Time Out says
A TV drama about wife-swapping ’70s suburbanites might sound daring, but the lack of focus in Swingtown makes its debauchery feel more like a desperate bid for attention than a legitimate creative strategy. Beginning with the debut episode’s opening scene—in which airline pilot Tom Decker (Grant Show) appears to be receiving an in-flight hummer, before the camera pulls back to show that a flight attendant is actually mopping spilled coffee off his shirt—viewers are slammed with endless jokey reminders that they’re watching a series about disco-era bedhoppers. The nudges only drive a wedge between the audience and the material: Unlike the works Swingtown’s producers seek to evoke (among others, Boogie Nights, The Ice Storm, American Beauty, Mad Men and The Wonder Years), it’s never possible to surrender to the story and experience it from the perspective of the characters.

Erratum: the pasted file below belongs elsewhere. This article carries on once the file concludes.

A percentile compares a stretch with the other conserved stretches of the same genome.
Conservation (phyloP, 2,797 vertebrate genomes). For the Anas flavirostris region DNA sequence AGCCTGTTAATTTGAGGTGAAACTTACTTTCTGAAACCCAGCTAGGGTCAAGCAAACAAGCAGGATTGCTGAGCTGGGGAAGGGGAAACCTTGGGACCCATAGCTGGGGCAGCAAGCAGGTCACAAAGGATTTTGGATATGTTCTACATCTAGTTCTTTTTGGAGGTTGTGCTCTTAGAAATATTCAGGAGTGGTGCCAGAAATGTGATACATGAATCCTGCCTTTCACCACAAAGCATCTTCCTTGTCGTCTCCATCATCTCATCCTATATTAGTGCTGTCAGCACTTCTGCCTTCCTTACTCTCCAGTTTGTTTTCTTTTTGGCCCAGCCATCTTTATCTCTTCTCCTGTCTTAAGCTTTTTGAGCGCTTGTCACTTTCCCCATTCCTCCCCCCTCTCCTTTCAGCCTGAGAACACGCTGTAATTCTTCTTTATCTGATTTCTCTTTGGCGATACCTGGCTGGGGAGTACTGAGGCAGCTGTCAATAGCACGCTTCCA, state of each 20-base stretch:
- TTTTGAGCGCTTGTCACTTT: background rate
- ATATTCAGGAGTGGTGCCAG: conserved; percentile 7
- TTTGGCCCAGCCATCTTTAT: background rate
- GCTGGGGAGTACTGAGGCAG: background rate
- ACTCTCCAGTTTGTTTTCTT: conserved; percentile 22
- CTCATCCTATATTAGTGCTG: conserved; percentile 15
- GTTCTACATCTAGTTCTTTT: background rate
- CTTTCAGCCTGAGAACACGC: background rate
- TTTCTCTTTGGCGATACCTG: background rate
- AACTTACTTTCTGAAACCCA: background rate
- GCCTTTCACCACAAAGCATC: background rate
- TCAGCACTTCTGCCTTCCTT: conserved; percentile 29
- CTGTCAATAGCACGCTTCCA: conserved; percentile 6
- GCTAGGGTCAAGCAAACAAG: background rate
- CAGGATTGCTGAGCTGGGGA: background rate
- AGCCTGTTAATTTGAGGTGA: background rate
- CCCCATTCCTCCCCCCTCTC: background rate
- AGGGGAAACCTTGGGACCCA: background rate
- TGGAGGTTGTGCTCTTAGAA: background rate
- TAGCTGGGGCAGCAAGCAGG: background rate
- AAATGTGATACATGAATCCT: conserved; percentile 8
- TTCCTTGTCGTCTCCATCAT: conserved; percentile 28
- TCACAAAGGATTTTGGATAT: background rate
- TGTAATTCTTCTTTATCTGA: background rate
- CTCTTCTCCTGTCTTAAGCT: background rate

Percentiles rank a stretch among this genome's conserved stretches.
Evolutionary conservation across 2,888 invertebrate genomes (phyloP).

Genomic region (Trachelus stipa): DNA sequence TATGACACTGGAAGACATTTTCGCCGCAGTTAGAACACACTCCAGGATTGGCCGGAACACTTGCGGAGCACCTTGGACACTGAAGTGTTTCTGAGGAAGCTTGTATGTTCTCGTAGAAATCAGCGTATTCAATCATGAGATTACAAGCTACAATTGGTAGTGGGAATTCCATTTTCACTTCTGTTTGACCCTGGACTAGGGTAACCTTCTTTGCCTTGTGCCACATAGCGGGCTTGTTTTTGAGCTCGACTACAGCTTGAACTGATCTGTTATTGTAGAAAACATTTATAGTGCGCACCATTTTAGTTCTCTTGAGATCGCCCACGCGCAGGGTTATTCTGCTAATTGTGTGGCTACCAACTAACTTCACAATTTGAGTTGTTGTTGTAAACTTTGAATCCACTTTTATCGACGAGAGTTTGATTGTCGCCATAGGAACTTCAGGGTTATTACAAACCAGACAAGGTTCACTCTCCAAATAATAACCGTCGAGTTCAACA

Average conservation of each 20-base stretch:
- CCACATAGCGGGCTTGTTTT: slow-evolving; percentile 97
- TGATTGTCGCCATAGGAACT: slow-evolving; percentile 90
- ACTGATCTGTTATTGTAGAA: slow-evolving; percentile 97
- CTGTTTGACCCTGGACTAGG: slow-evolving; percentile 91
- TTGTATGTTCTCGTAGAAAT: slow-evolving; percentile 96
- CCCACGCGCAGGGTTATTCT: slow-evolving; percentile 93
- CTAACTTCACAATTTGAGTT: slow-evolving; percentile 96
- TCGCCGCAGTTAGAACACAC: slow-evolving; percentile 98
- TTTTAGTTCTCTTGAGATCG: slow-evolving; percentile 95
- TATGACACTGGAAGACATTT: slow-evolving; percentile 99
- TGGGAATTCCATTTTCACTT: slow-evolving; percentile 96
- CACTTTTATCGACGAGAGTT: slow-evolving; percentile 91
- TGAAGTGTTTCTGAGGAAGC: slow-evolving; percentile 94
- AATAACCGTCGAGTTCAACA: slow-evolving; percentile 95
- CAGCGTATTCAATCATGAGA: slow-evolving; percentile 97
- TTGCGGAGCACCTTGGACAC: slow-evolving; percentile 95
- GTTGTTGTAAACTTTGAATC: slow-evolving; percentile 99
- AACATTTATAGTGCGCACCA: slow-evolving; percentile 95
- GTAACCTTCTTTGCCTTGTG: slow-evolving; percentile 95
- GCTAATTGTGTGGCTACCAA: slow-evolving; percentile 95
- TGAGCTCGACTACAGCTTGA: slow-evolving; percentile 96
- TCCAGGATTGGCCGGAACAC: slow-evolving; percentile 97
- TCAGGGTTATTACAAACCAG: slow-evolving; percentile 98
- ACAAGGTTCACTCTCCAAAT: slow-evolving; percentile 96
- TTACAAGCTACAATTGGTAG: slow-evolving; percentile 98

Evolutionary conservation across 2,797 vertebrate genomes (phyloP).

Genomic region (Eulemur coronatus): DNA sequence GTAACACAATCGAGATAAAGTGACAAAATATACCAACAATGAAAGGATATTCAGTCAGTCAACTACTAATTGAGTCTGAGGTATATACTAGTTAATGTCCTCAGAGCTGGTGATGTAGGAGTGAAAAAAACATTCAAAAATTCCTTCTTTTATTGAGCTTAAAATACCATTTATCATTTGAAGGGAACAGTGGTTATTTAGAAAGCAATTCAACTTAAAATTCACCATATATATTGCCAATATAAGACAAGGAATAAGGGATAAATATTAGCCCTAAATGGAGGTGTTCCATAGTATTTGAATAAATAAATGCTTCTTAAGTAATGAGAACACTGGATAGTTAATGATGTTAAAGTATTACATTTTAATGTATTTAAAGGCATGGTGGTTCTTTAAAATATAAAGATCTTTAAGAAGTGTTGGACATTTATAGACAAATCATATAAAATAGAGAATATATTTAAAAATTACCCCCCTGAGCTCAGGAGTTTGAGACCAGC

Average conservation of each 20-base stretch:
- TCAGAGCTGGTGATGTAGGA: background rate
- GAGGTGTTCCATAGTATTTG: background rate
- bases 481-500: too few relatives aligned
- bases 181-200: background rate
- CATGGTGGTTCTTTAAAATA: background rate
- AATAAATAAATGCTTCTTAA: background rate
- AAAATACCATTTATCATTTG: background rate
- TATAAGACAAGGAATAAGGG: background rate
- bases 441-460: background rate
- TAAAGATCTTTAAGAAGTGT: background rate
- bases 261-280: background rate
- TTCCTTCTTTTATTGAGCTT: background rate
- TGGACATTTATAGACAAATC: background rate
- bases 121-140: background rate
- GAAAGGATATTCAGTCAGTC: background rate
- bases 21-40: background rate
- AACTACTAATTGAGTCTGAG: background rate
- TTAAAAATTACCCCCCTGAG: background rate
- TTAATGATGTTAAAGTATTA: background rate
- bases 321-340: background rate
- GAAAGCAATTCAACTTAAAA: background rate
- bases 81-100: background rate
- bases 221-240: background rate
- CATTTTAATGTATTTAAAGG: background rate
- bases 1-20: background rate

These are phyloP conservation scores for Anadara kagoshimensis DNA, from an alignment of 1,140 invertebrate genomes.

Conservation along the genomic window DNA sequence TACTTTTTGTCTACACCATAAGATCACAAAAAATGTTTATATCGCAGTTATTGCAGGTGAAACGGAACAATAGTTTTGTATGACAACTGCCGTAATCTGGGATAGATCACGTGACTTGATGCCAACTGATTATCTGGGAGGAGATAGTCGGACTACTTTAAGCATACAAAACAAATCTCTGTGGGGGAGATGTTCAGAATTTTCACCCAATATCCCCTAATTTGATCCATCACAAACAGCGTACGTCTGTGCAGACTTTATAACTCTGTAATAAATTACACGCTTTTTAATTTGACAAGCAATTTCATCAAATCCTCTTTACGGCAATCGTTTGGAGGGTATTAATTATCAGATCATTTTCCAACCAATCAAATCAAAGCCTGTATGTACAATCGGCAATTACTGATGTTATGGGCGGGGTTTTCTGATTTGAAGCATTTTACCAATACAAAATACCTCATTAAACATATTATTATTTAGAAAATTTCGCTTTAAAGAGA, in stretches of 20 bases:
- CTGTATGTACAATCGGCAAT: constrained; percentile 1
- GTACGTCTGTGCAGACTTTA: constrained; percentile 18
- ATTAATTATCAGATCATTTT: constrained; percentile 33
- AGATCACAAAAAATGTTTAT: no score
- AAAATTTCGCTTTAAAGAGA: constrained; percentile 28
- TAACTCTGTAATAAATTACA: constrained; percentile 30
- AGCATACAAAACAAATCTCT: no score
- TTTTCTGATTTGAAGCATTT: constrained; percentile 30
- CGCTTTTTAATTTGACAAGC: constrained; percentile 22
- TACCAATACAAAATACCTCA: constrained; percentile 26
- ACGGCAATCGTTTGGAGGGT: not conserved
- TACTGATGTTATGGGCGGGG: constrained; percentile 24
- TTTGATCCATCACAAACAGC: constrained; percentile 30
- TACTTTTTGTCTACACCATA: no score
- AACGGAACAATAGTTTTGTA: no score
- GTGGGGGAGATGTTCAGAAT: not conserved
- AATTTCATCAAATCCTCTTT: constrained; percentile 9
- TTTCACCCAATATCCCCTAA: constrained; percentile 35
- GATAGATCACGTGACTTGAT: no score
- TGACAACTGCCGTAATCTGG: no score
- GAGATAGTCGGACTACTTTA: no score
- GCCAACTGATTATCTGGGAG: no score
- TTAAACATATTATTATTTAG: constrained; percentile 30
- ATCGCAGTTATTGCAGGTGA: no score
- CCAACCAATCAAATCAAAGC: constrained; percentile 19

Deadwood’s Molly Parker (done over as a redhead) plays Susan Miller, a housewife whose life is instantly transformed when she, her dim but ambitious husband, Bruce (Jack Davenport), and their kids move from one Chicagoland burb to an ever-so-slightly-fancier one down the road. The childless Tom and his wife Trina (Lana Parrilla) quickly target the Millers as fresh meat for their wild parties, while another couple, the more conservative and downscale Janet and Roger Thompson (Miriam Shor and Josh Hopkins), try to sustain their friendship with the Millers. The pilot revolves around Tom and Trina’s raucous Bicentennial Eve bash, which affects the three marriages in entirely predictable ways. The plot lines concerning the adolescent Miller and Thompson kids are much more interesting, but that could just be because their stories receive so little screen time that there’s scarcely room to shoehorn in clichés.